Real-time scratch assay reveals mechanisms of early calcium signaling in breast cancer cells in response to wounding
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AbstractAggressive cellular phenotypes such as uncontrolled proliferation and increased migration capacity engender cellular transformation, malignancy and metastasis. While genetic mutations are undisputed drivers of cancer initiation and progression, it is increasingly accepted that external factors are also playing a major role. Two recently studied modulators of breast cancer are changes in the cellular mechanical microenvironment and alterations in calcium homeostasis. While many studies investigate these factors separately in breast cancer cells, very few do so in combination. This current work sets a foundation to explore mechano-calcium relationships driving malignant progression in breast cancer. Utilizing real-time imaging of an in vitro scratch assay, we were able to resolve mechanically-sensitive calcium signaling in human breast cancer cells. We observed rapid initiation of intracellular calcium elevations within seconds in cells at the immediate wound edge, followed by a time-dependent increase in calcium in cells at distances up to 500μm from the scratch wound. Calcium signaling to neighboring cells away from the wound edge returned to baseline within seconds. Calcium elevations at the wound edge however, persisted for up to 50 minutes. Rigorous quantification showed that extracellular calcium was necessary for persistent calcium elevation at the wound edge, but intercellular signal propagation was dependent on internal calcium stores. In addition, intercellular signaling required extracellular ATP and activation of P2Y 2 receptors. Through comparison of scratch-induced signaling from multiple cell lines, we report drastic reductions in response from aggressively tumorigenic and metastatic cells. The real-time scratch assay established here provides quantitative data on the molecular mechanisms that support rapid scratch-induced calcium signaling in breast cancer cells. These mechanisms now provide a clear framework for investigating which short-term calcium signals promote long-term changes in cancer cell biology. Copyright Pratt et al.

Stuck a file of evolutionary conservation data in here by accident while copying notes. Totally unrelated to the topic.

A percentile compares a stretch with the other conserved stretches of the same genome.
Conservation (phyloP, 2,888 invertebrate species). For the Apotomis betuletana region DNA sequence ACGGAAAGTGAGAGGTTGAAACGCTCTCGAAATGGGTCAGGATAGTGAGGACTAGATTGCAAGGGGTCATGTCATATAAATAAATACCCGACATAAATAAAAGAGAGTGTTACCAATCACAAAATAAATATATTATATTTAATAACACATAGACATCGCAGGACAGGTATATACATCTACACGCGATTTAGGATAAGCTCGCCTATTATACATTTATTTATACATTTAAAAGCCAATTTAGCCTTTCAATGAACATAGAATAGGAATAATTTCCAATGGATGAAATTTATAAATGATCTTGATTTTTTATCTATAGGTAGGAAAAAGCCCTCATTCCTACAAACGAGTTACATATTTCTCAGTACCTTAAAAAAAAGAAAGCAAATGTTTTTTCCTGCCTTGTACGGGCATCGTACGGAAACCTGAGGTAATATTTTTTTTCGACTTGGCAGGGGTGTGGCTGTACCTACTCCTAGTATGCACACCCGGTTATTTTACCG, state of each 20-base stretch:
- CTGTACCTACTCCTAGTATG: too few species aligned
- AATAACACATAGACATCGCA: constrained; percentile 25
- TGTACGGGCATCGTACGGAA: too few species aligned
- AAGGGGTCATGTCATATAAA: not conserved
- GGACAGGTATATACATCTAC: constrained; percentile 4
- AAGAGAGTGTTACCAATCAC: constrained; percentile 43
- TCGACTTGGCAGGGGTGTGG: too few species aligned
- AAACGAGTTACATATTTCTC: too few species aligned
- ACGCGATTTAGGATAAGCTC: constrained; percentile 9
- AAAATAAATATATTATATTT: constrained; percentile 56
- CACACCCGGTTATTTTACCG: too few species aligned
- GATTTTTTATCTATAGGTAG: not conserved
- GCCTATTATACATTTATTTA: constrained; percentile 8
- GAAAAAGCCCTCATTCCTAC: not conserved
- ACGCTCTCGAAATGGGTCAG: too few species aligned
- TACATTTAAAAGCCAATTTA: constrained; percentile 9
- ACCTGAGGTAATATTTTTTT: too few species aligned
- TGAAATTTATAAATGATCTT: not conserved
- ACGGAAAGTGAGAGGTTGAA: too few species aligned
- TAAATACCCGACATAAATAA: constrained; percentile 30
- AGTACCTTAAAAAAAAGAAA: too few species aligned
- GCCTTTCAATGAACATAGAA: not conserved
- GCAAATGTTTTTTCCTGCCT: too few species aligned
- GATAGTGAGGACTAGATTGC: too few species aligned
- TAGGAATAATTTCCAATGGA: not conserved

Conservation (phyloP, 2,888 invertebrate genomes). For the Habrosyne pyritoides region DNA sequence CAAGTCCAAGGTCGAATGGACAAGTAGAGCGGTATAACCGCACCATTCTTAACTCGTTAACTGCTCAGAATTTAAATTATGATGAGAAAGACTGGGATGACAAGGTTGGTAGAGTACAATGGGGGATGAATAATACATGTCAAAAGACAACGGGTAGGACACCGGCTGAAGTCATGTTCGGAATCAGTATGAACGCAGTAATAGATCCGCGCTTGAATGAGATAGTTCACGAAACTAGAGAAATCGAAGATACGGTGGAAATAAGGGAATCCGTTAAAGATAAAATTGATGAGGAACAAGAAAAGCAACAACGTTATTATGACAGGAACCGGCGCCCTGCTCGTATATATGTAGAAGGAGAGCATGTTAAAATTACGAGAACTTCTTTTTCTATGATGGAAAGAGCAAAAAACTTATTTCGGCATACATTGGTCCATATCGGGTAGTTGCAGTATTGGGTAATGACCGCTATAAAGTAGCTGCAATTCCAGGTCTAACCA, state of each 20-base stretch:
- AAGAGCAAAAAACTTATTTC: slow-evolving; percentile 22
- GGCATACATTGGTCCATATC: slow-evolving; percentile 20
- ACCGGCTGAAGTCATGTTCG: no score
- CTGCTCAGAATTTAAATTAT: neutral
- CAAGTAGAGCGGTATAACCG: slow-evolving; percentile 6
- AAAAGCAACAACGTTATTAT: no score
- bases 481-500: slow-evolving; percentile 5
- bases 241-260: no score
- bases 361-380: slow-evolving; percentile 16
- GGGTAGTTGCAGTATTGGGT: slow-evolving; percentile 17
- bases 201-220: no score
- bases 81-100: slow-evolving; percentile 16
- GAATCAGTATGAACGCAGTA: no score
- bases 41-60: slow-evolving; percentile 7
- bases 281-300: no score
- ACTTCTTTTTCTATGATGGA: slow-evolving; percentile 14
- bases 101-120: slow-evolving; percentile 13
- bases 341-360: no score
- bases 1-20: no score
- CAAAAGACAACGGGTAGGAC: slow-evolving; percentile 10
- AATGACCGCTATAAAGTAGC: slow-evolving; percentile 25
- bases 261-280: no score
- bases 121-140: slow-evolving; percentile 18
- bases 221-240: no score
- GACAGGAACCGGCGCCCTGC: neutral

SponsorsThis work was supported by the Kahlert Foundation and grants from the National Institutes of Health to SSM (R01-CA124704, R01-CA154624), SJPP (5T32GM008181-30), RML (T32CA154274), MIV (K01CA166576), MFS (R37-AR055099).
Identifier to cite or link to this itemhttps://www.scopus.com/inward/record.uri?eid=2-s2.0-85047216878&doi=10.18632%2foncotarget.25186&partnerID=40&md5=e39ea9f15fe1d95824f2fd18bb670bea; http://hdl.handle.net/10713/9703